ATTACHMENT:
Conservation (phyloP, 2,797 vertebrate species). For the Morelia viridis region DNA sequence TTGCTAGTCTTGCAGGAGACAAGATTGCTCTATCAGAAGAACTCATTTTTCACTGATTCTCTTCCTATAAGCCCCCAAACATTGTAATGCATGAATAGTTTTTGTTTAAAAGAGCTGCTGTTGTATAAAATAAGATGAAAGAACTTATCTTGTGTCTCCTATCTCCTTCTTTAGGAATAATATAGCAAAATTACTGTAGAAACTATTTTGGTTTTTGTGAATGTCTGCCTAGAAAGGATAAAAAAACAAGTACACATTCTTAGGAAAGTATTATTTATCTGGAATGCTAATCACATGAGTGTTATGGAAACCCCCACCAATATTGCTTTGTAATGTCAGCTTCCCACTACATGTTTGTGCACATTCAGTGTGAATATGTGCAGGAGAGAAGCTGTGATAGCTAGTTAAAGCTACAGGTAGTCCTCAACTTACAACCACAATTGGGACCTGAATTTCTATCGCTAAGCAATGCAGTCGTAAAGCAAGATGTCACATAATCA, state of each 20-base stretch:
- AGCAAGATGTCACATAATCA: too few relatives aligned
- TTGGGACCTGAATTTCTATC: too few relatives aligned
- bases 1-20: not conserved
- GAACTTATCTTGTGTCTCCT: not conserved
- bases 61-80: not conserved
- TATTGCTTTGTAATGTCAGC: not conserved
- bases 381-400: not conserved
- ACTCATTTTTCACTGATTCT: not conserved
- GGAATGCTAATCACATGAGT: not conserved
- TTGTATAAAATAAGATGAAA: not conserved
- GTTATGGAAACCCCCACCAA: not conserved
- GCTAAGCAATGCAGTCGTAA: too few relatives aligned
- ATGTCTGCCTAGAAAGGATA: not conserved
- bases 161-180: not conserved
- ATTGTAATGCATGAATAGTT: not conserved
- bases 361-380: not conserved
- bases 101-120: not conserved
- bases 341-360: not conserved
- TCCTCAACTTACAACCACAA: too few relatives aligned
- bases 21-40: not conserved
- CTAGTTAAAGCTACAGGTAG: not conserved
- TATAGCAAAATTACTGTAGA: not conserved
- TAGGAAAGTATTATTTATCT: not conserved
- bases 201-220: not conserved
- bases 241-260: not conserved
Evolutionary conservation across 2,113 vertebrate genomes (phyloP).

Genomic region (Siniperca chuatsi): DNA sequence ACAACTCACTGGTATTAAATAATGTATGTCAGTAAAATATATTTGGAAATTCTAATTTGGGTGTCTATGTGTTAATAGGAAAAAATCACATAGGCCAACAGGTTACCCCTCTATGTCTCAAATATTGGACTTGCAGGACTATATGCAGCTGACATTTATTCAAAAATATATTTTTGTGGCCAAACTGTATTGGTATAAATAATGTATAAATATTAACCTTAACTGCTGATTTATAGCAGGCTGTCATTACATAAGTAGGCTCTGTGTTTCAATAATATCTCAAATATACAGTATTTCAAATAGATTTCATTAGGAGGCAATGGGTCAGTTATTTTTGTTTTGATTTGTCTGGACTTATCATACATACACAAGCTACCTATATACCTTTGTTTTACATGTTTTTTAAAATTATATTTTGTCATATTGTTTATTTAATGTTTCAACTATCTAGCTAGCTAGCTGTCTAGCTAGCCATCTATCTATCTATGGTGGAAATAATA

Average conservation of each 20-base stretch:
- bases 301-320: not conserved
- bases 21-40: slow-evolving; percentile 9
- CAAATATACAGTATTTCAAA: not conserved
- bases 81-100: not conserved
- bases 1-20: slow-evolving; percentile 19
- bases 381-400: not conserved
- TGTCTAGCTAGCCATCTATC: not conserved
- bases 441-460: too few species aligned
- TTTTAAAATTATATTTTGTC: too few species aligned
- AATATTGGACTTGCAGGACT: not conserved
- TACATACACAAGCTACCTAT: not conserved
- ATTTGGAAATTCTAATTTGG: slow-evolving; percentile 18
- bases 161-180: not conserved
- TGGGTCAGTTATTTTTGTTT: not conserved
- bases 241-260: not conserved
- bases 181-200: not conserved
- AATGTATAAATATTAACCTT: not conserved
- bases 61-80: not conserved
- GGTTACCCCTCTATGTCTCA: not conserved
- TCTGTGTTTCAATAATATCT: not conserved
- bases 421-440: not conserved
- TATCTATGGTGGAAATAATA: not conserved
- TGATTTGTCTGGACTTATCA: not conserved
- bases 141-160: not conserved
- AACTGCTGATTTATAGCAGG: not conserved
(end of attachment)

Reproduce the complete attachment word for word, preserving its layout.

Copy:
Conservation (phyloP, 2,797 vertebrate species). For the Morelia viridis region DNA sequence TTGCTAGTCTTGCAGGAGACAAGATTGCTCTATCAGAAGAACTCATTTTTCACTGATTCTCTTCCTATAAGCCCCCAAACATTGTAATGCATGAATAGTTTTTGTTTAAAAGAGCTGCTGTTGTATAAAATAAGATGAAAGAACTTATCTTGTGTCTCCTATCTCCTTCTTTAGGAATAATATAGCAAAATTACTGTAGAAACTATTTTGGTTTTTGTGAATGTCTGCCTAGAAAGGATAAAAAAACAAGTACACATTCTTAGGAAAGTATTATTTATCTGGAATGCTAATCACATGAGTGTTATGGAAACCCCCACCAATATTGCTTTGTAATGTCAGCTTCCCACTACATGTTTGTGCACATTCAGTGTGAATATGTGCAGGAGAGAAGCTGTGATAGCTAGTTAAAGCTACAGGTAGTCCTCAACTTACAACCACAATTGGGACCTGAATTTCTATCGCTAAGCAATGCAGTCGTAAAGCAAGATGTCACATAATCA, state of each 20-base stretch:
- AGCAAGATGTCACATAATCA: too few relatives aligned
- TTGGGACCTGAATTTCTATC: too few relatives aligned
- bases 1-20: not conserved
- GAACTTATCTTGTGTCTCCT: not conserved
- bases 61-80: not conserved
- TATTGCTTTGTAATGTCAGC: not conserved
- bases 381-400: not conserved
- ACTCATTTTTCACTGATTCT: not conserved
- GGAATGCTAATCACATGAGT: not conserved
- TTGTATAAAATAAGATGAAA: not conserved
- GTTATGGAAACCCCCACCAA: not conserved
- GCTAAGCAATGCAGTCGTAA: too few relatives aligned
- ATGTCTGCCTAGAAAGGATA: not conserved
- bases 161-180: not conserved
- ATTGTAATGCATGAATAGTT: not conserved
- bases 361-380: not conserved
- bases 101-120: not conserved
- bases 341-360: not conserved
- TCCTCAACTTACAACCACAA: too few relatives aligned
- bases 21-40: not conserved
- CTAGTTAAAGCTACAGGTAG: not conserved
- TATAGCAAAATTACTGTAGA: not conserved
- TAGGAAAGTATTATTTATCT: not conserved
- bases 201-220: not conserved
- bases 241-260: not conserved
Evolutionary conservation across 2,113 vertebrate genomes (phyloP).

Genomic region (Siniperca chuatsi): DNA sequence ACAACTCACTGGTATTAAATAATGTATGTCAGTAAAATATATTTGGAAATTCTAATTTGGGTGTCTATGTGTTAATAGGAAAAAATCACATAGGCCAACAGGTTACCCCTCTATGTCTCAAATATTGGACTTGCAGGACTATATGCAGCTGACATTTATTCAAAAATATATTTTTGTGGCCAAACTGTATTGGTATAAATAATGTATAAATATTAACCTTAACTGCTGATTTATAGCAGGCTGTCATTACATAAGTAGGCTCTGTGTTTCAATAATATCTCAAATATACAGTATTTCAAATAGATTTCATTAGGAGGCAATGGGTCAGTTATTTTTGTTTTGATTTGTCTGGACTTATCATACATACACAAGCTACCTATATACCTTTGTTTTACATGTTTTTTAAAATTATATTTTGTCATATTGTTTATTTAATGTTTCAACTATCTAGCTAGCTAGCTGTCTAGCTAGCCATCTATCTATCTATGGTGGAAATAATA

Average conservation of each 20-base stretch:
- bases 301-320: not conserved
- bases 21-40: slow-evolving; percentile 9
- CAAATATACAGTATTTCAAA: not conserved
- bases 81-100: not conserved
- bases 1-20: slow-evolving; percentile 19
- bases 381-400: not conserved
- TGTCTAGCTAGCCATCTATC: not conserved
- bases 441-460: too few species aligned
- TTTTAAAATTATATTTTGTC: too few species aligned
- AATATTGGACTTGCAGGACT: not conserved
- TACATACACAAGCTACCTAT: not conserved
- ATTTGGAAATTCTAATTTGG: slow-evolving; percentile 18
- bases 161-180: not conserved
- TGGGTCAGTTATTTTTGTTT: not conserved
- bases 241-260: not conserved
- bases 181-200: not conserved
- AATGTATAAATATTAACCTT: not conserved
- bases 61-80: not conserved
- GGTTACCCCTCTATGTCTCA: not conserved
- TCTGTGTTTCAATAATATCT: not conserved
- bases 421-440: not conserved
- TATCTATGGTGGAAATAATA: not conserved
- TGATTTGTCTGGACTTATCA: not conserved
- bases 141-160: not conserved
- AACTGCTGATTTATAGCAGG: not conserved